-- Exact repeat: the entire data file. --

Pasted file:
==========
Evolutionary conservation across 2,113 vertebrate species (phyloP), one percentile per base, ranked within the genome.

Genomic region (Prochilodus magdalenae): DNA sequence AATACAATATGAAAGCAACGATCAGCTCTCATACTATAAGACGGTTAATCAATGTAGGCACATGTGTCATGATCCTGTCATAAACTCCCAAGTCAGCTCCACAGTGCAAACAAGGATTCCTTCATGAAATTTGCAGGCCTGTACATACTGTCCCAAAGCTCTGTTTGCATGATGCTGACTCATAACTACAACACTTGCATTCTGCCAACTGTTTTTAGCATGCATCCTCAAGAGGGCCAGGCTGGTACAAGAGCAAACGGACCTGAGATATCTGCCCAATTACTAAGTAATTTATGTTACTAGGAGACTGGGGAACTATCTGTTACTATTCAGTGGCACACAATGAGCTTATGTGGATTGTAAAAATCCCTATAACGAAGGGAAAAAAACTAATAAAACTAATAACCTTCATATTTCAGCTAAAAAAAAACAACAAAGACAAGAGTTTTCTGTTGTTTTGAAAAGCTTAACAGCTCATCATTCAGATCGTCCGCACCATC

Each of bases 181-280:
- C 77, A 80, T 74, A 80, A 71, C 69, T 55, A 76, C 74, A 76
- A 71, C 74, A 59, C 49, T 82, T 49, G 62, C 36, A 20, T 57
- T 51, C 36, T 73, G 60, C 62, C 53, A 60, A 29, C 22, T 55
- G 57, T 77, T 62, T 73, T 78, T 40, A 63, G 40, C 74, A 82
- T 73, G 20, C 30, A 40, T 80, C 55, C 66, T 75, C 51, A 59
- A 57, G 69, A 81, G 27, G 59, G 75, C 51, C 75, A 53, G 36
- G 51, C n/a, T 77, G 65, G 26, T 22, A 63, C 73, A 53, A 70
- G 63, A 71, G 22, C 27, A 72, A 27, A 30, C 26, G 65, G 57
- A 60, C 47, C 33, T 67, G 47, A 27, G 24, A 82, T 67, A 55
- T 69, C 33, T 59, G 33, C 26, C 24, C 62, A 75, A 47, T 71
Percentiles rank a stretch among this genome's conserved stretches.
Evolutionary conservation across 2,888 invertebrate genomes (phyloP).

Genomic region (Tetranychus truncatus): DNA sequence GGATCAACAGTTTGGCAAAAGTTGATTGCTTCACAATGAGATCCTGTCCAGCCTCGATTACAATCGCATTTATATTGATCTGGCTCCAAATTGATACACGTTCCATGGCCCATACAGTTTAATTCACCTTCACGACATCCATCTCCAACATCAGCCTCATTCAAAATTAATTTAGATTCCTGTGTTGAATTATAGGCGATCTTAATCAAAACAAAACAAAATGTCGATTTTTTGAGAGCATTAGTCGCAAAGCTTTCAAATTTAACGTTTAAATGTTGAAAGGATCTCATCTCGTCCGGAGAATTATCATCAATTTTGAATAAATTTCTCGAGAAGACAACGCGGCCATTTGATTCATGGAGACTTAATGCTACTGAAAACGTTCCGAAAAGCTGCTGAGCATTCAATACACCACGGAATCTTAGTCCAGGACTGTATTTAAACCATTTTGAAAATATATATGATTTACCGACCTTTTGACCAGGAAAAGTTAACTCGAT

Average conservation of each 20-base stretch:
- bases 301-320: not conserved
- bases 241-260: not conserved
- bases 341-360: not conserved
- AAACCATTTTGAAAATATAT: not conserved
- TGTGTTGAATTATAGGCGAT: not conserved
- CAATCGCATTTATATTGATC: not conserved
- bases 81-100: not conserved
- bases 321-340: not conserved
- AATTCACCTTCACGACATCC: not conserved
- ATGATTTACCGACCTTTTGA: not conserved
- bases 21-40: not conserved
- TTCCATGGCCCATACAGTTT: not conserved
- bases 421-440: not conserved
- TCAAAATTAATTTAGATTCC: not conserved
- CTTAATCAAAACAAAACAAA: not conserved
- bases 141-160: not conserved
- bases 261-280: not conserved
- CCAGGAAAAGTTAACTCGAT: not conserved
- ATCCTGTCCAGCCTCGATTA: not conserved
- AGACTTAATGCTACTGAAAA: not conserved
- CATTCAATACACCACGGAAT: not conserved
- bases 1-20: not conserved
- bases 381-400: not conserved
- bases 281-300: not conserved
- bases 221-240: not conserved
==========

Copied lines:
Evolutionary conservation across 2,113 vertebrate species (phyloP), one percentile per base, ranked within the genome.

Genomic region (Prochilodus magdalenae): DNA sequence AATACAATATGAAAGCAACGATCAGCTCTCATACTATAAGACGGTTAATCAATGTAGGCACATGTGTCATGATCCTGTCATAAACTCCCAAGTCAGCTCCACAGTGCAAACAAGGATTCCTTCATGAAATTTGCAGGCCTGTACATACTGTCCCAAAGCTCTGTTTGCATGATGCTGACTCATAACTACAACACTTGCATTCTGCCAACTGTTTTTAGCATGCATCCTCAAGAGGGCCAGGCTGGTACAAGAGCAAACGGACCTGAGATATCTGCCCAATTACTAAGTAATTTATGTTACTAGGAGACTGGGGAACTATCTGTTACTATTCAGTGGCACACAATGAGCTTATGTGGATTGTAAAAATCCCTATAACGAAGGGAAAAAAACTAATAAAACTAATAACCTTCATATTTCAGCTAAAAAAAAACAACAAAGACAAGAGTTTTCTGTTGTTTTGAAAAGCTTAACAGCTCATCATTCAGATCGTCCGCACCATC

Each of bases 181-280:
- C 77, A 80, T 74, A 80, A 71, C 69, T 55, A 76, C 74, A 76
- A 71, C 74, A 59, C 49, T 82, T 49, G 62, C 36, A 20, T 57
- T 51, C 36, T 73, G 60, C 62, C 53, A 60, A 29, C 22, T 55
- G 57, T 77, T 62, T 73, T 78, T 40, A 63, G 40, C 74, A 82
- T 73, G 20, C 30, A 40, T 80, C 55, C 66, T 75, C 51, A 59
- A 57, G 69, A 81, G 27, G 59, G 75, C 51, C 75, A 53, G 36
- G 51, C n/a, T 77, G 65, G 26, T 22, A 63, C 73, A 53, A 70
- G 63, A 71, G 22, C 27, A 72, A 27, A 30, C 26, G 65, G 57
- A 60, C 47, C 33, T 67, G 47, A 27, G 24, A 82, T 67, A 55
- T 69, C 33, T 59, G 33, C 26, C 24, C 62, A 75, A 47, T 71
Percentiles rank a stretch among this genome's conserved stretches.
Evolutionary conservation across 2,888 invertebrate genomes (phyloP).

Genomic region (Tetranychus truncatus): DNA sequence GGATCAACAGTTTGGCAAAAGTTGATTGCTTCACAATGAGATCCTGTCCAGCCTCGATTACAATCGCATTTATATTGATCTGGCTCCAAATTGATACACGTTCCATGGCCCATACAGTTTAATTCACCTTCACGACATCCATCTCCAACATCAGCCTCATTCAAAATTAATTTAGATTCCTGTGTTGAATTATAGGCGATCTTAATCAAAACAAAACAAAATGTCGATTTTTTGAGAGCATTAGTCGCAAAGCTTTCAAATTTAACGTTTAAATGTTGAAAGGATCTCATCTCGTCCGGAGAATTATCATCAATTTTGAATAAATTTCTCGAGAAGACAACGCGGCCATTTGATTCATGGAGACTTAATGCTACTGAAAACGTTCCGAAAAGCTGCTGAGCATTCAATACACCACGGAATCTTAGTCCAGGACTGTATTTAAACCATTTTGAAAATATATATGATTTACCGACCTTTTGACCAGGAAAAGTTAACTCGAT

Average conservation of each 20-base stretch:
- bases 301-320: not conserved
- bases 241-260: not conserved
- bases 341-360: not conserved
- AAACCATTTTGAAAATATAT: not conserved
- TGTGTTGAATTATAGGCGAT: not conserved
- CAATCGCATTTATATTGATC: not conserved
- bases 81-100: not conserved
- bases 321-340: not conserved
- AATTCACCTTCACGACATCC: not conserved
- ATGATTTACCGACCTTTTGA: not conserved
- bases 21-40: not conserved
- TTCCATGGCCCATACAGTTT: not conserved
- bases 421-440: not conserved
- TCAAAATTAATTTAGATTCC: not conserved
- CTTAATCAAAACAAAACAAA: not conserved
- bases 141-160: not conserved
- bases 261-280: not conserved
- CCAGGAAAAGTTAACTCGAT: not conserved
- ATCCTGTCCAGCCTCGATTA: not conserved
- AGACTTAATGCTACTGAAAA: not conserved
- CATTCAATACACCACGGAAT: not conserved
- bases 1-20: not conserved
- bases 381-400: not conserved
- bases 281-300: not conserved
- bases 221-240: not conserved